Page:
AKA This Is Not A Cohesive Mani, But I Had Fun
Being the nail obsessed person that I am, I decided I had to take advantage of the current dollar-pound exchange rate (sorry, UK) and order some new goodies from MoYou London. If you don’t know MoYou London (not be be confused with MoYou US, which is NOT the same), they’re pretty much the gold standard of stamping plates, at least in my mind. I have ordered stamping plates from them once before, and was quite impressed. Their plates are well designed, both in terms of aesthetics and how they stamp. They have a huge catalog with a wide variety of designs. They carry everything you need to get started, and now have a US warehouse, so you don’t even have to wait on international shipping. If you’re thinking of starting stamping, I recommend you check them out.
All of this being said, I think BundleMonster also makes very good plates, especially if you are looking for a more cost effective option. They don’t have nearly as much selection, and occasionally the combination of patterns on a plate seems a bit random, but they generally have nice plates that stamp well. My favorite thing BundleMonster does is create word cloud plates for various seasons or themes, which I think is really cute.
ANYWAY, I ordered a nail art mat, MoYou’s “Your Magic Workshop”. It’s a silicone (I think, the site doesn’t say) mat that gives you a great nail art surface for messy projects, mixing colors, and trying techniques like reverse stamping. It’s stain and acetone-proof. A number of other nail art companies make a similar product, and I’ve read that placemats (from the dollar store even) and thin cutting boards can also work well (just be sure to check that they’re acetone-proof).
Before I get to the reverse stamping part, here’s how stamping works: You paint your nails a desired color. Then you take the color you want to stamp with and paint over the design on the nail plate and scrape away the excess paint with a scraper. You pick up the design with a stamp, immediately apply to the nail, and let dry. Then apply topcoat. There are tons of tutorials out there on this, so I’m not going to go into too great of detail. I will someday try and make a stamping tutorial post- once I’ve figured out all the tricks.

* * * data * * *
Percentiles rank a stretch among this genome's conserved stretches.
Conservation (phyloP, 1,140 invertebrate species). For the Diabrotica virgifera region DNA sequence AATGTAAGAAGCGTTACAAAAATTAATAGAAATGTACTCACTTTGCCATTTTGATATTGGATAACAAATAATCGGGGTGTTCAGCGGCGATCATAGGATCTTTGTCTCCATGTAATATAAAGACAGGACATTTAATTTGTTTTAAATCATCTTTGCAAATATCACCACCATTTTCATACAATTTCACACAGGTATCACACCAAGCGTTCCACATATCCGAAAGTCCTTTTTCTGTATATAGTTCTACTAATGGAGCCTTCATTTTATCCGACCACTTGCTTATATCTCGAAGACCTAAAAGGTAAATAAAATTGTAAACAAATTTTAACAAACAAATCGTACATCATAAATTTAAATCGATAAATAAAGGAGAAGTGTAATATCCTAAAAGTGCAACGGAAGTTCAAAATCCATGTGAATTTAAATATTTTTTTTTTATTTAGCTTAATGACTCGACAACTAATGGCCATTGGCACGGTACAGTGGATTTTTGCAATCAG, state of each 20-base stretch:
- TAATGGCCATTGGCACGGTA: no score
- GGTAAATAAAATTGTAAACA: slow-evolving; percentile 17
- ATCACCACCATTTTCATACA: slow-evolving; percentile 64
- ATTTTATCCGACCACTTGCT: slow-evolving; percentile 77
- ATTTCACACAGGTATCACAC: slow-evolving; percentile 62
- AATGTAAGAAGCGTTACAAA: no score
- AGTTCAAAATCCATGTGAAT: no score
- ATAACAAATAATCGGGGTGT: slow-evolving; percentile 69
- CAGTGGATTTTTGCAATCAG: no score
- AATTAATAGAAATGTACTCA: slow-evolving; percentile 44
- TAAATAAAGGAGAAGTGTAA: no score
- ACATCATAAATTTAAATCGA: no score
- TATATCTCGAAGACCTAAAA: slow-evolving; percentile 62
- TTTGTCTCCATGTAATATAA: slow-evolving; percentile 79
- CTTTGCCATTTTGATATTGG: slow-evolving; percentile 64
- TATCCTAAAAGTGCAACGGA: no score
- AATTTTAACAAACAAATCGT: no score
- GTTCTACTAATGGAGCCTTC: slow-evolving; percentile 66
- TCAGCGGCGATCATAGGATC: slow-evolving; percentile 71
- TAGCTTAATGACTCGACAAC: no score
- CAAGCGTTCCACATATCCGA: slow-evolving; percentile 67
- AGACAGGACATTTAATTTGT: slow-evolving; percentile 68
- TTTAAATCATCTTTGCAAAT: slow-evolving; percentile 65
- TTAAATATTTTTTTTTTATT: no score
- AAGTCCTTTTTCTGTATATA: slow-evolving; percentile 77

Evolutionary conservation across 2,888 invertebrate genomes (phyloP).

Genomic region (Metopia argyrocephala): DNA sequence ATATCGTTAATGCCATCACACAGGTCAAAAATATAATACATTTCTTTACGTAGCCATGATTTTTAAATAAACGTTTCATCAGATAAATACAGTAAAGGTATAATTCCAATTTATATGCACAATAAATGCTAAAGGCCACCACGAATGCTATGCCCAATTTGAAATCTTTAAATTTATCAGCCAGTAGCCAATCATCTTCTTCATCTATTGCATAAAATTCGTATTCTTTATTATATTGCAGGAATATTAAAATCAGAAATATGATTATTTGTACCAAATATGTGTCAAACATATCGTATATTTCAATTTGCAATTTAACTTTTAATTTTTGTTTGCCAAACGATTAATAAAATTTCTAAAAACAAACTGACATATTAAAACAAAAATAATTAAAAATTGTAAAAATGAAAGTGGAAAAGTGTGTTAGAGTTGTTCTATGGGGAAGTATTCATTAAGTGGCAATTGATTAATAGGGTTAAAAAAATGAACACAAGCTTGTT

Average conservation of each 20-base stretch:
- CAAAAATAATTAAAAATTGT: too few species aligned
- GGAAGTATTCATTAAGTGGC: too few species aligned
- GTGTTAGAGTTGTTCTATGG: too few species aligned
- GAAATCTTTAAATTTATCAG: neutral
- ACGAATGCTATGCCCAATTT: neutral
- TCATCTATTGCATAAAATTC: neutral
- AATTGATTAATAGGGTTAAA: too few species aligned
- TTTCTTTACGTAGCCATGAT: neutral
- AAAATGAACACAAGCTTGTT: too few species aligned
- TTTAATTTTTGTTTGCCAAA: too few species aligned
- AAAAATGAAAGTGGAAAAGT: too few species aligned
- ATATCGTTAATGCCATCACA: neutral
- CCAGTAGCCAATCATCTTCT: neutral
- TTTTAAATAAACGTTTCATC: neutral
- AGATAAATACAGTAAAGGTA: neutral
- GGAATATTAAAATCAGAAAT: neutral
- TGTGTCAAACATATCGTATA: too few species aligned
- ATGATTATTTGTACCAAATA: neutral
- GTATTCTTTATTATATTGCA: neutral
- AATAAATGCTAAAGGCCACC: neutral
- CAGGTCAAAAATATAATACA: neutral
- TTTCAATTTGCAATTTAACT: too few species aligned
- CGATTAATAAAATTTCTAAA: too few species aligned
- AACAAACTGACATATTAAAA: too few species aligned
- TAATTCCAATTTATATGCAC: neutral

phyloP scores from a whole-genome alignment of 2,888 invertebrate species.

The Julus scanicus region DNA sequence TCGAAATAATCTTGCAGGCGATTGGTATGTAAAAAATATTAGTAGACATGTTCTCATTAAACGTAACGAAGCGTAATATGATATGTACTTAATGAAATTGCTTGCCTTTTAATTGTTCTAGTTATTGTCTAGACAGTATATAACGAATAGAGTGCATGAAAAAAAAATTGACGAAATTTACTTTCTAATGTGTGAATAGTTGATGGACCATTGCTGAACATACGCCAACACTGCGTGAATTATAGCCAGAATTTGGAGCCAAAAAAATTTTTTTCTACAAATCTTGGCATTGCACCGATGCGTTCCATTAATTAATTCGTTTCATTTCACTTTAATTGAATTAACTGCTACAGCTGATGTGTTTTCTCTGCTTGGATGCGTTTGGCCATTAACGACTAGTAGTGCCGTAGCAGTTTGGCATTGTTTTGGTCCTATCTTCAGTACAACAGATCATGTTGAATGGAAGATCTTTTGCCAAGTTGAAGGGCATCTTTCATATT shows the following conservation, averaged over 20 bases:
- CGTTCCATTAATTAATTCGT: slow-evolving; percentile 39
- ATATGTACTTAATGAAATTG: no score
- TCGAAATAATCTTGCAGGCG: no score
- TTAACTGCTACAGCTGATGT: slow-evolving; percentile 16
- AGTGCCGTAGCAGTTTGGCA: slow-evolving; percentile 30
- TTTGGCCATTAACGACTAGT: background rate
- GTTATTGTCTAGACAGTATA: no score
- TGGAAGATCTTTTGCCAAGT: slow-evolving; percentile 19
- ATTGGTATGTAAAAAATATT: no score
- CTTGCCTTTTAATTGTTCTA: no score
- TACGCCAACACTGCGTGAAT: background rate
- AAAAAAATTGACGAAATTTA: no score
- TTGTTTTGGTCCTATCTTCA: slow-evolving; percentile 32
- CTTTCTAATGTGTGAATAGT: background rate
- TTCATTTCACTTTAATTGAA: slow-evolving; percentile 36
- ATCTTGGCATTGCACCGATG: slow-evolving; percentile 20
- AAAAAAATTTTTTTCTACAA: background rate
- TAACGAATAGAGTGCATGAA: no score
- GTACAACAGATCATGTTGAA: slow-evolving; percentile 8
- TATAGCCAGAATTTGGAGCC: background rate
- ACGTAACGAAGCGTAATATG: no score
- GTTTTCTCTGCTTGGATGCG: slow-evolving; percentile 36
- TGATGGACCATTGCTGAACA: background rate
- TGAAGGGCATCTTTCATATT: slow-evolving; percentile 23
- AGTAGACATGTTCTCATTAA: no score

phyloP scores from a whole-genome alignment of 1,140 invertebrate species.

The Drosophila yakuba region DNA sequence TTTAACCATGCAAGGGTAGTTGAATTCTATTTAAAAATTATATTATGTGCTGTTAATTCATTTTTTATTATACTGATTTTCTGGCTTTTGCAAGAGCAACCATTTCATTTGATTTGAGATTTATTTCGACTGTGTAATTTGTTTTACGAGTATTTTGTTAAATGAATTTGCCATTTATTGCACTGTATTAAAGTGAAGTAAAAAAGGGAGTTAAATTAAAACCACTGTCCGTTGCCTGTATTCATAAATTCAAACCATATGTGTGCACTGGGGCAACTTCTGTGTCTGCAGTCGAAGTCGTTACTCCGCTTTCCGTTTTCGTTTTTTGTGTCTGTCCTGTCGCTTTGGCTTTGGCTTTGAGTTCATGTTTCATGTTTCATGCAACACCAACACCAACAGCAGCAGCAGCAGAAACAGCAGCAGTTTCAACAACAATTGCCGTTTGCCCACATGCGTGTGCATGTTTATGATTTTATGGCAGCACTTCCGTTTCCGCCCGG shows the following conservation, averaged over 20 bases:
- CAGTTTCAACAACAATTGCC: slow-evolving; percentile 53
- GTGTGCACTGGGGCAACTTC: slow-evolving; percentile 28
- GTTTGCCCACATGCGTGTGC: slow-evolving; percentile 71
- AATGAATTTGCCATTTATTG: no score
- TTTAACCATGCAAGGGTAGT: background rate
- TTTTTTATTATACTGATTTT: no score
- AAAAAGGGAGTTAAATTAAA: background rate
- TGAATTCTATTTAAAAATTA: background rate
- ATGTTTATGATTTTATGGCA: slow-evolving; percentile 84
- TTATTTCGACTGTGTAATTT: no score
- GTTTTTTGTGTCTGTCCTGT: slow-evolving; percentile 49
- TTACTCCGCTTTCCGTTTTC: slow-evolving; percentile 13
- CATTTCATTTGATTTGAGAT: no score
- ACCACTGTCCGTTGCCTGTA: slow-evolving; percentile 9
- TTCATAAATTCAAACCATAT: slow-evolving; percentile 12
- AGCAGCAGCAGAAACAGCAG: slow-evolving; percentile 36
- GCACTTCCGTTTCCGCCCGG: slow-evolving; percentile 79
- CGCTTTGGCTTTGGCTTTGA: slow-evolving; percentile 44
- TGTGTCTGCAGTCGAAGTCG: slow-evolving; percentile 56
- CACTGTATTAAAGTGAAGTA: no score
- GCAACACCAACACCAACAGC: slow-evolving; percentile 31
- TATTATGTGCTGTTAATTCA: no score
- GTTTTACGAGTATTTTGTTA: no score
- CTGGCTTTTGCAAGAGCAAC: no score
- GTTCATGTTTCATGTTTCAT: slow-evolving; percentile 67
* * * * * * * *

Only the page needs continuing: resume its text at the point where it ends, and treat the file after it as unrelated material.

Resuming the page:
Here’s how reverse stamping works: You paint a layer of clear top coat (not a fast dry one) on your mat. Once it’s dry, you stamp your pattern onto the top coat. Again, let it dry, and then you can use a thin brush to color in the pattern and create your design. After another round of drying, you gently peel up your decal and use manicure scissors trim the edges so it is close to the size you want. You can either create a decal to cover the whole nail, or a smaller one to apply like a nail sticker. Then you apply a layer of top coat to your nail, and apply the decal (the side with the clear coat is the top, the side you painted applies to the nail). Then you trim off any extra, and apply a last coat of top coat. And bam! Amazing nail art.
Not surprisingly, both stamping and reverse stamping can be hard to get the hang of and doesn’t always turn out well. It’s definitely a learning process, but has great rewards. It took me a while to get started on this; I made mistakes. I tried to use Freedom Polymer Top Coat, which is more of a quick dry, and kept peeling up. For some reason, I could not get my stamper to work at first. I was getting really frustrated. But once I got moving, it was a lot of fun, and started having more success. I’ve already rambled on A LOT, so I’m just going to share pictures for the most part. Hover over the photos to see the captions.
Polishes used in this mani: Julep Johnny, Julep Aurora, Julep Celia, Julep Phoebe, Julep Moni, Julep Ally, Julep Madelynn, Ever After Mermalicous, FM Oh La La, FM Look on the Bright Side, FM Let’s Get Physical, FM Reach for the Sky, FM Don’t Be Shy, FM Tickle Me Pink, and ILNP Atlantis. For my top coat, I used American Classics Gelous Advanced Nail Gel Coat, which worked really well. Yes, I went way overboard. It was fun!
Final thoughts: It’s important to pick stamping patterns that have a lot of blank space so you have something to paint. You basically want an outline to color. A really pigmented polish that stamps well is key for your outline. If you’re going for a really finished look, stick to a set color scheme and maybe don’t use 15 polishes. I was really just messing around, and was quite pleased with the results. I can’t wait to try reverse stamping again!